As much as the editorial team believes that ORCID is an important innovation, our commitment to what Jason Baird Jackson and Ryan Anderson (2014, 236) have called “a critical anthropology of scholarly communication” means that we do not advocate approaching ORCID as a self-evident good. This editorial opens with the example of the Orokaiva name system to make the point that the so-called name disambiguation problem is not universally understood to be a problem at all (see also Pina-Cabral 2012). Even as we have come to recognize it as a problem in scholarly publishing, we also want to honor and engage with feminist efforts to challenge norms of individual authorship that involve writing under the sign of pseudonyms and collectives (e.g., Gibson-Graham 2006, xli–xlii). We welcome such work at Cultural Anthropology and, indeed, we would love to see the journal serve as a catalyst for discussion within the ORCID community about the implicit theory of personhood at the heart of the project. Finally, we recognize the linkages between ORCID and audit culture: even as the benefits of a unique, persistent identifier have been framed in terms of seamlessness and convenience, there is no doubt that ORCID also renders research outputs more easily countable and, therefore, amenable to assessment. Our position is that contributors to the journal are likely to be subject to these proliferating regimes of assessment regardless of what we decide to do about ORCID, and that ORCID may make it easier for our contributors to document their productivity in administratively sanctioned ways. However, if ORCID ever starts to become a more active instrument of audit culture (for instance, serving as a mechanism for prescreening authors or grant applicants on the basis of research assessment metrics), we reserve the right to discontinue our participation.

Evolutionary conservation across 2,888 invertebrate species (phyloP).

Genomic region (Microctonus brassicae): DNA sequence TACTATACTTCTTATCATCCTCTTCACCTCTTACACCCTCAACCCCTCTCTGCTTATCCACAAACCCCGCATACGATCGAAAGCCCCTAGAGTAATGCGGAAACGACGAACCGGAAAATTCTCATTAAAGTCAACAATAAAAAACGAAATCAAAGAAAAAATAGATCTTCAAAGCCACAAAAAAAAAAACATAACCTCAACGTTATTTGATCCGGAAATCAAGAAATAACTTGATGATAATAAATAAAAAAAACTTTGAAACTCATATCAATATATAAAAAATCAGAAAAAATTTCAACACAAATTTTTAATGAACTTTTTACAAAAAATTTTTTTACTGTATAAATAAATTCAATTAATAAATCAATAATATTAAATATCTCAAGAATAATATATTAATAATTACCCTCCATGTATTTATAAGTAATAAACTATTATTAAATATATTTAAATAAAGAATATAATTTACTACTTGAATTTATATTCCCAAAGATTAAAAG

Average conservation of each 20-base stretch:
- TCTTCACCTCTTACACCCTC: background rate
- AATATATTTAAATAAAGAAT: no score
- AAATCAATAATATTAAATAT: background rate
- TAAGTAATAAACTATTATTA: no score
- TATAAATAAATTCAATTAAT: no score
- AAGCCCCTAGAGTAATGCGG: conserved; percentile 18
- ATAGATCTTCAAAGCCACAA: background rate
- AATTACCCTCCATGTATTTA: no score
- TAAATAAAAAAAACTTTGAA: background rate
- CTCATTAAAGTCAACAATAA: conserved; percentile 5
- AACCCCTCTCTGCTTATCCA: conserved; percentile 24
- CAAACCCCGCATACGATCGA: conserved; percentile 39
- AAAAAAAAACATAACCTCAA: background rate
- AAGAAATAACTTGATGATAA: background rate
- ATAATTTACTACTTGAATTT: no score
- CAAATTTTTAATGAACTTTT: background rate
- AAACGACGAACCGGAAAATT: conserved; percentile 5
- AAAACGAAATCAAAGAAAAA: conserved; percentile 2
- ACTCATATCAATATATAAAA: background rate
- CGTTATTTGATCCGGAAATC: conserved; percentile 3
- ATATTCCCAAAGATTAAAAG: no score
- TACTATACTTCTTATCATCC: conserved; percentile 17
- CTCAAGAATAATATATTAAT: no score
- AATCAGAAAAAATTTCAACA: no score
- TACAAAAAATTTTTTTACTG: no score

Although the Society for Cultural Anthropology is not joining ORCID as an institutional member at this time, we have been given ORCID’s blessing to incorporate author identifiers into Cultural Anthropology. In doing so, we stand to improve our website’s search functionality and to strengthen our integration with key infrastructures for data sharing. Yet our aim is also to boost the visibility of ORCID within anthropology as a discipline. The American Anthropological Association’s member database now includes an optional field for ORCID identifiers (Liebow 2014), and the unified manuscript submission system that is currently being developed would be a logical point at which to implement ORCID associationwide. For now, though, keep an eye out for the green ORCID icon in the pages of Cultural Anthropology, and consider taking thirty seconds to register for an identifier yourself at https://orcid.org/register. The sooner that anthropologists adopt this emerging standard, the more say we are likely to have about where, when, and how it is used in the future.

REFERENCES

Gibson-Graham, J. K. 2006 The End of Capitalism (As We Knew It): A Feminist Critique of Political Economy. Minneapolis: University of Minnesota Press. Originally published in 1996.

Iteanu, André 2009 “Why the Dead Do Not Bear Names: The Orokaiva Name System.” In The Anthropology of Names and Naming, edited by Gabriele vom Bruck and Barbara Bodenhorn, 51–72. New York: Cambridge University Press.

Jackson, Jason Baird, and Ryan Anderson 2014 “Anthropology and Open Access.” Cultural Anthropology 29, no. 2: 236–63. http://dx.doi.org/10.14506/ca29.2.04.

Liebow, Ed 2014 “Nuts and Bolts of Promoting Scholarly Exchange.” Anthropology News 55, nos. 5–6: 19. http://dx.doi.org/10.1111/j.1556-3502.2014.55503.x.

Pina-Cabral, João de 2012 “The Functional Fallacy: On the Supposed Dangers of Name Repetition.” History and Anthropology 23, no. 1: 17–36. http://dx.doi.org/10.1080/02757206.2012.649273.